OK…..in my previous post of what could turn into a 15 part blog entry, I was suffering from psychological stress at Lara being killed in what I felt was one of numerously unnecessarily realistic ways.
Well, I really wanted to continue and Hurrah!, I managed to get past the whole bullet in the eye incident (after another 10 times and a handful of diazepam) and continue on. Now of course I’m in exactly the same situation with a wolf in a cave, but I’m guessing this is the way the game is going to be.
But I have at long last and after a bit of research into game creation jargon, I have discovered the reason.
For those of you not sporting a long beard and grey hair, its first great success in the computer games world was a game called Dragons Lair, which was seen in games arcades around the turn of the century, usually surrounded by a gangs of strapping men in top hats and red uniforms with shiny brass buttons shouting left, right, left, LEFT, RIGHT! Oh damned shame old chap.’
It wasn’t really a computer game par se, but an interactive movie that by pressing the right buttons at the right time when prompted, and injecting a suitable amount of coinage into the slot, you progressed through a disney-like movie following the intrepid main character on his quest to…well…you know…to…oh, I don’t know, it took me so long that by the time I had reached half way through I’d actually grown too old for games arcades, and besides home PC’s had come along so really getting stoned and playing ELITE all night was infinitely more enjoyable and a damned sight cheaper.
The general aim and technique of QTE’s hasn’t really progressed from those days to be honest, except that the graphics have got better. Its a way of sucking you into the gaming world, whether its a movie or an animation. People even tried to do it with porn with the obvious outcome. The main outcome, as it was, and as it is, is what I ended up feeling in my first post, besides nauseous at times. Frustrated! (Probably the starting point and ultimate outcome of the porn QTE version too)
You see, if you don’t hit the button at the right time, you’re fucked. Likewise, if your computer or console doesn’t register the key stroke or button press, you’re fucked. Personally the latter is more annoying, because not pressing the button at the right time is the players fault, while the latter depends totally on the machine, which I’m sure in the history of computer gaming has resulted in both broken keyboards and controllers, either from repeated pounding, (“mashing”), or the player ending up so pissed off that they throw the offending machine out of the window or across the room.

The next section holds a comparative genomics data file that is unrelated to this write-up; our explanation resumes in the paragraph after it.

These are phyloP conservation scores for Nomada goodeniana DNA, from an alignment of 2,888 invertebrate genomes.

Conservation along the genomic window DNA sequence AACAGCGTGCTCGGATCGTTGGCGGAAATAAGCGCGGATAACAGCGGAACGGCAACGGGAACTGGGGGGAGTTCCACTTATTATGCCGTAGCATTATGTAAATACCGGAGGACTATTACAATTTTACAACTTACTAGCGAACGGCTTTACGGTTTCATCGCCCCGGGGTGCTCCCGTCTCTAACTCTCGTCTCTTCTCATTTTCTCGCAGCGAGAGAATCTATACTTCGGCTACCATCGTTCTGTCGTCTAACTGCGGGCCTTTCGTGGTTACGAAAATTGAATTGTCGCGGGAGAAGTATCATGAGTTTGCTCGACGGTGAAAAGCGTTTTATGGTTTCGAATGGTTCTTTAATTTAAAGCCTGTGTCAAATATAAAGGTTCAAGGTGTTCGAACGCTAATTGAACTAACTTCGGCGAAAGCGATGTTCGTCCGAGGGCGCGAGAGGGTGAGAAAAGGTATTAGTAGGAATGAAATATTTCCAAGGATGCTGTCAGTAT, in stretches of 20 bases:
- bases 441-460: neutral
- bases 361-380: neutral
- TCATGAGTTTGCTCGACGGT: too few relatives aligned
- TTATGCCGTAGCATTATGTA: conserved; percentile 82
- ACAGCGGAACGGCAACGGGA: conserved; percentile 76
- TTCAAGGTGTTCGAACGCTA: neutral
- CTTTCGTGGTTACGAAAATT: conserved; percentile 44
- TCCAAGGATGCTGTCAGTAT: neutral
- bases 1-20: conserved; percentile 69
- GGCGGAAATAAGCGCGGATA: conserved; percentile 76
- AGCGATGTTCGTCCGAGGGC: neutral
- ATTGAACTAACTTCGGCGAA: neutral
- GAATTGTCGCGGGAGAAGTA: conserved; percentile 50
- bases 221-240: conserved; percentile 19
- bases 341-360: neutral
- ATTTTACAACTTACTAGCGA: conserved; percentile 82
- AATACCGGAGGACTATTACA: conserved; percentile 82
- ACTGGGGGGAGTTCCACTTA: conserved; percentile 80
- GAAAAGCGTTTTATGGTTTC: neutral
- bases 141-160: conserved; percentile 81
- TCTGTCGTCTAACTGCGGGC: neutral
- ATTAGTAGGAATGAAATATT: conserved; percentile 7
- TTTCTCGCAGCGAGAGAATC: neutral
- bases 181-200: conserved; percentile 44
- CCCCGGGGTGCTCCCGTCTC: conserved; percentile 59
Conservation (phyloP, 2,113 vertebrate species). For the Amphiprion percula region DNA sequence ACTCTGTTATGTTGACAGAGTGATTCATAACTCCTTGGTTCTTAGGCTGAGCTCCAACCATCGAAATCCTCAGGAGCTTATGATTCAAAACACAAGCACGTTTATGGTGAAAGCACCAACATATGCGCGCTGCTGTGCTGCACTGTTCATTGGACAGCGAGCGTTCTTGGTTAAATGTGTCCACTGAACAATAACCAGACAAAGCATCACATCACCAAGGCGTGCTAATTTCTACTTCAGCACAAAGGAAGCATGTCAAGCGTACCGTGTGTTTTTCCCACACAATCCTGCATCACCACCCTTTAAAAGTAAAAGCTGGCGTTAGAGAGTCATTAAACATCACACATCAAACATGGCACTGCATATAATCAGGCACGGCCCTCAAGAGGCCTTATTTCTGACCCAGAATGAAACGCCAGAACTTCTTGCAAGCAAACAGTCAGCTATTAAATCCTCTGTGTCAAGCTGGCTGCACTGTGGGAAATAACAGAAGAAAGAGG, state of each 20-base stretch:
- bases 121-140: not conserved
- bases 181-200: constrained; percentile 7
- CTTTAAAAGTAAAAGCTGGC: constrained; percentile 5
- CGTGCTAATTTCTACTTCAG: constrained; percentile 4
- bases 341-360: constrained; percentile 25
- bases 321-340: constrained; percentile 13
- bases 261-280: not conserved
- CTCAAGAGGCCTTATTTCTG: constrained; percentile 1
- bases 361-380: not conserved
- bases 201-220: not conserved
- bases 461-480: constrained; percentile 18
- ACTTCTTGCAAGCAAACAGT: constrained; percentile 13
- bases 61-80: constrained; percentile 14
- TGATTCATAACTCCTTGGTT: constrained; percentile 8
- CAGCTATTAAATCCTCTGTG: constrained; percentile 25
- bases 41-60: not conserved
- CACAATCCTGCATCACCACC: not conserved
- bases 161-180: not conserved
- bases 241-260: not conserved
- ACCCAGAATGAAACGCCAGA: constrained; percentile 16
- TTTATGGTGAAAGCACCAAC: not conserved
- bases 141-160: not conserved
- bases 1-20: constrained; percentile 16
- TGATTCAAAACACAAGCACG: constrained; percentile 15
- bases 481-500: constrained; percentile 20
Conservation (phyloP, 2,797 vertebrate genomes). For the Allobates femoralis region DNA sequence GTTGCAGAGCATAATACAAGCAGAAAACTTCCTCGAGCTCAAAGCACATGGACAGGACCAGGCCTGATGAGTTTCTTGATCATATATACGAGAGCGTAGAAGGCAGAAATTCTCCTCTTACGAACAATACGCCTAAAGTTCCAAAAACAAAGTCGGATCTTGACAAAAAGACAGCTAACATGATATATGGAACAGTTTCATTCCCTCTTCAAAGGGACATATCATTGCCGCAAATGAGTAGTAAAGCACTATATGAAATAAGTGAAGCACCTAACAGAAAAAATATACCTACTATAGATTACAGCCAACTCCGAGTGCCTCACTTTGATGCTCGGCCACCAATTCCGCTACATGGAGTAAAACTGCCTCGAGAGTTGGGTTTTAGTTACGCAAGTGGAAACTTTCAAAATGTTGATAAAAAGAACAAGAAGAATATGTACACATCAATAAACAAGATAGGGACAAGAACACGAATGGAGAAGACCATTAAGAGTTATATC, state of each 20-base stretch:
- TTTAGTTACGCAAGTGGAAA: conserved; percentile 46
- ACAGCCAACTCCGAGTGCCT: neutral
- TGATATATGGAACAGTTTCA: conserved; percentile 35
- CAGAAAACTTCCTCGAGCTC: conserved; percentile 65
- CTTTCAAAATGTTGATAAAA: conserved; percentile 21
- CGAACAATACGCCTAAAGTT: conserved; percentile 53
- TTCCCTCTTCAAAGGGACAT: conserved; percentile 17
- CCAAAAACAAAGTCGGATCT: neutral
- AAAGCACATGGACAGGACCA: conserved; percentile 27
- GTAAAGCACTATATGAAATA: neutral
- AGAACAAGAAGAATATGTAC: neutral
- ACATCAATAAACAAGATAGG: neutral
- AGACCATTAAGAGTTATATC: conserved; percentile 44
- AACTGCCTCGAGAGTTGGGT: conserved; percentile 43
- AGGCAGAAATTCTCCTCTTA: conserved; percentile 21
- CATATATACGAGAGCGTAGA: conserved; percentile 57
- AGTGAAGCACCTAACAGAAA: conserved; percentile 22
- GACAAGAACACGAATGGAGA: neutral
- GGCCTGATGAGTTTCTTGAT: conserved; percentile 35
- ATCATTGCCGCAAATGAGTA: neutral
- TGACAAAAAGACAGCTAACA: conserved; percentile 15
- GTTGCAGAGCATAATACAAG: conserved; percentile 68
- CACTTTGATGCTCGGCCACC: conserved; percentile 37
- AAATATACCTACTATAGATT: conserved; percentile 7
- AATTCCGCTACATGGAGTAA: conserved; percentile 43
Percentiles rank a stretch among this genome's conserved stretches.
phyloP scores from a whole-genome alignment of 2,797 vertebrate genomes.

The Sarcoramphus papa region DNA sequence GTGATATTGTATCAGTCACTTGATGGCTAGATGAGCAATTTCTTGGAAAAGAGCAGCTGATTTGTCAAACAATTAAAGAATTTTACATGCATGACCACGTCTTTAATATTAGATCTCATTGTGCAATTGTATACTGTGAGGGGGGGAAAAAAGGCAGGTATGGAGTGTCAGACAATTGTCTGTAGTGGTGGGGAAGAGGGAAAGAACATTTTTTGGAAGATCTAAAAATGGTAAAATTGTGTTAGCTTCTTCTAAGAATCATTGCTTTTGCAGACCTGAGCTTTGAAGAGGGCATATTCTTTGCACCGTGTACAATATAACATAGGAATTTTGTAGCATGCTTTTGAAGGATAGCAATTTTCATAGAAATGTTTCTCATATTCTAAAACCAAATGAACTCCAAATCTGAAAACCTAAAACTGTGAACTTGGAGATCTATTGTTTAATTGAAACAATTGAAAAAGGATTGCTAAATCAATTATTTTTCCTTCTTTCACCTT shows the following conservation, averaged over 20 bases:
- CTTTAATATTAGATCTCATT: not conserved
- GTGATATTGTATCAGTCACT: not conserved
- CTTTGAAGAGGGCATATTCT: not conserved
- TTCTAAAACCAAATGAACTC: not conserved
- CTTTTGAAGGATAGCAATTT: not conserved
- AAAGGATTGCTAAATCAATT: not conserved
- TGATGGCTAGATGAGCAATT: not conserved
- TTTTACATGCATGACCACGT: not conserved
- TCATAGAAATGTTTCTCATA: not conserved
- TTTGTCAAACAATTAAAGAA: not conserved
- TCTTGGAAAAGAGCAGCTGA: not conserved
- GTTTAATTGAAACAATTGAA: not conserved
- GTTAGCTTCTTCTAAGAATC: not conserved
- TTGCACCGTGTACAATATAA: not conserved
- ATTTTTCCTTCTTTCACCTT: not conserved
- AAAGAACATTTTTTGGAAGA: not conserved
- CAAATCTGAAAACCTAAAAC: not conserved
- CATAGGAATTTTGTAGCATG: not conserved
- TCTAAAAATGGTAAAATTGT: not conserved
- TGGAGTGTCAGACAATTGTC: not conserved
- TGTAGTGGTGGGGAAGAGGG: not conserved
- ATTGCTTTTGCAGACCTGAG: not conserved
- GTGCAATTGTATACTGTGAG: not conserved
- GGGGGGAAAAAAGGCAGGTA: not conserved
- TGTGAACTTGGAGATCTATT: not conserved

Its a fatal flaw in gaming.
Now TR has been criticized for being too much QTE, and removing control (known as “playing”) from the player, and this is fair enough though I spent my pocket money for at least 4 years on Dragons Den, so I guess I’m not really bothered. But the real bug bear is as noted in my previous blog, the life or death sequences being down purely to QTE. OK, it could be said that the whole franchise has been reliant on moment initiated keyboard strokes to a certain extent, and was followed by numerous other bastard offspring of this original idea (Prince of Persia I’m looking at you here.) But they had a certain player role and often weren’t fatal. In TR2013, its endgame-reload screen stuff, which can be summed up in one word – SIGH!
That wolf has killed me today now 21 times. I decided to count them when I came home from work. I thought I’d persevere, but inevitably got to the point that I thought ‘I’ve been whacking the hell out of my keyboard for ages now, when I could be doing something more productive.’ So I had a nap for a few hours.
I get this feeling from GTA’s games because in the end you always come up against a mission that is a bloody nightmare and requires you to remap your keyboard until you might get it right, which for me is about 5 mins after I’ve uninstalled the game! In the 21 times I tried without success to kick a wolf in the leg today, I remapped my keyboard 5 times.
A computer game shouldn’t make you do this. The challenge should be in the game itself, not the setup.
Which is sad for a game with such a enthralling narrative, emotive level of characterization and sheer rugged graphic beauty like Tomb Raider.
Its like an American coming home with a beautiful new pistol, all shiny, clean and nickel plated with an oiled wooden grip, the wood grain itself a piece of art, and shooting himself in the foot the first time he loads it.